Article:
Students: Jiyong Chun, Jindian Fu, Seonggeun Adam Hur, Sungmin Kim, Sumi Li, Yuedong Lin, Yuanming Ma, Shengmian Frank Wang, Yuexi Xu, Hyosil Yang, Tian Yao
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Communal Resonance
Death can be highlighted and reframed. Human composting commemorates death by efficiently returni...
This studio, taught together with poet and psychoanalyst Nuar Alsadir, utilized techniques of looking inward to unlock creative potential in the design of a private house. It is an experimental house, on a site of each student’s choosing, that attempts to move beyond the “dream house” to one that embodies a broader range of subconscious actions, desires, emotions, gestures, elements. Students embarked on a journey that may have failed. Indeed, the studio embraced failure as a distinct possibility. It explored the essence of the creative act, with its origins in the often hidden “inner child” who is not afraid to do or say things that might be considered ugly or unconventional or even foolish. As Chekhov wrote, “Don’t be afraid to show yourself foolish; we must have freedom of thinking, and only he is an emancipated thinker who is not afraid to write [design] foolish things.”
Students: Santiago Alvarez Santibañez, En-Ho Chan, Erxiao Chu, Eric Chyou, Yuening Jiang, Yueyang Wang, Meichen Wang Siyu Xiao, Ye Xu, Chen Yang, Tianyi Zhang, Mingxun Zou
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House of anxious configuration
This design originated from a poem. The poem described the feeling of anxiety felt by a crew surr...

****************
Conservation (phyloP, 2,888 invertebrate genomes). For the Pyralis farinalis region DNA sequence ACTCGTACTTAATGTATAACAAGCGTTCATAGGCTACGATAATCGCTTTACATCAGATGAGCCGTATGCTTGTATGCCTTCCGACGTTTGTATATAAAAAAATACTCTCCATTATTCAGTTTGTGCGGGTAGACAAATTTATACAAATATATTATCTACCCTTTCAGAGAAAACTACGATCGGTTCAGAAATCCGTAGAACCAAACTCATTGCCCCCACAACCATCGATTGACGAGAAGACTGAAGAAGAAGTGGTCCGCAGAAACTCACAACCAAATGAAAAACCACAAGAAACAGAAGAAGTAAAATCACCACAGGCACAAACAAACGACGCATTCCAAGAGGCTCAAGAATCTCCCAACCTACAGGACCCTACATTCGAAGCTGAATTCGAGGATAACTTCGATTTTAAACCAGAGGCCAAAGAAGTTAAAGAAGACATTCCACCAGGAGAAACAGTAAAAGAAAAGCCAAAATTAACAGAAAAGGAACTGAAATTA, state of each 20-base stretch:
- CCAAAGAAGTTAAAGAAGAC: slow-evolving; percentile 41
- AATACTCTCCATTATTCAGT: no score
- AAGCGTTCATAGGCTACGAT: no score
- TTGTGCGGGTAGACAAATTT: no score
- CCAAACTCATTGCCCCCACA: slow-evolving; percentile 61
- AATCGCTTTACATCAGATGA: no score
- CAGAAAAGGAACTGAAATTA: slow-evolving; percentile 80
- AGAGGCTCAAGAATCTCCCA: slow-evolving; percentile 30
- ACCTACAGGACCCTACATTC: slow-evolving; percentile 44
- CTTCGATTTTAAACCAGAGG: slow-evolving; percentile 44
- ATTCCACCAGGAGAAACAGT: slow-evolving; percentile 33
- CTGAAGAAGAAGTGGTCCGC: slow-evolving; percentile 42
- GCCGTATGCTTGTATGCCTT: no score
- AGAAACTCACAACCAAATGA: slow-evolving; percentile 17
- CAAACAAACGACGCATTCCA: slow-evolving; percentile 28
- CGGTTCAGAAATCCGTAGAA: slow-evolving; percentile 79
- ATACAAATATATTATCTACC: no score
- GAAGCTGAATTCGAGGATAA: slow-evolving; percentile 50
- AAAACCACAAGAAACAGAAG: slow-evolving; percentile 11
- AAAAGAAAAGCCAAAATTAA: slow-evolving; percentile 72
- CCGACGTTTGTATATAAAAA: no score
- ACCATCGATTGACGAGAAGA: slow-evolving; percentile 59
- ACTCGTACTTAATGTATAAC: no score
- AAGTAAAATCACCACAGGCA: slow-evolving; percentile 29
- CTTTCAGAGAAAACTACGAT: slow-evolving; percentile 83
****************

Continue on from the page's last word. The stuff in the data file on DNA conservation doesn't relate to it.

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House Distracted
Through initial experiments on materializing abstract emotions in drawings and 3D sculptures, the...
The Least We Can Do
The studio begins from a loose, and intuitive, analogy. As the late-19th and early-20th century architecture of the industrial economy was to the culture and urbanism of late capitalism, so will the late 20th century architecture of the service economy be to whatever comes next. If formerly industrial “lofts” were at the heart of the “revival” of urban centers in recent decades, first as sites of cultural experimentation, and then as vectors of commodification and gentrification, office parks and other suburban and exurban architectural types will be at the center of the inevitable transformation of the vast areas surrounding those urban centers. In their programmatic afterlife, what possibilities might emerge from the spatial and material framework that this architecture provides? What images and desires might this architecture produce? And what role might architects play in the continuing evolution of suburban and exurban areas, in which a majority of the population of the United States lives, works and consumes?
Students: Abdelrahman Albakri, Cong Diao, Liwei Guo, Susan Lee, Timlok Li, Yuan Liu, Terry Tang, Lichong Tong, Zhongwei Wang, Xian Wu, Zihan Xiao, Fengyi Zhang
Energy Plan: Tubular Solar Absorbers
The project redefines solar trackers by providing a significant advantage for renewable energy. W...
In-Between Exterior and Interior
This project, located in the office park of Alexander Park Drive, intends to renew the 777 Alexan...
Suburban Intimacy
What is suburban? Suburban is community intimacy. We believe community intimacy is something that...
Lihcong Tong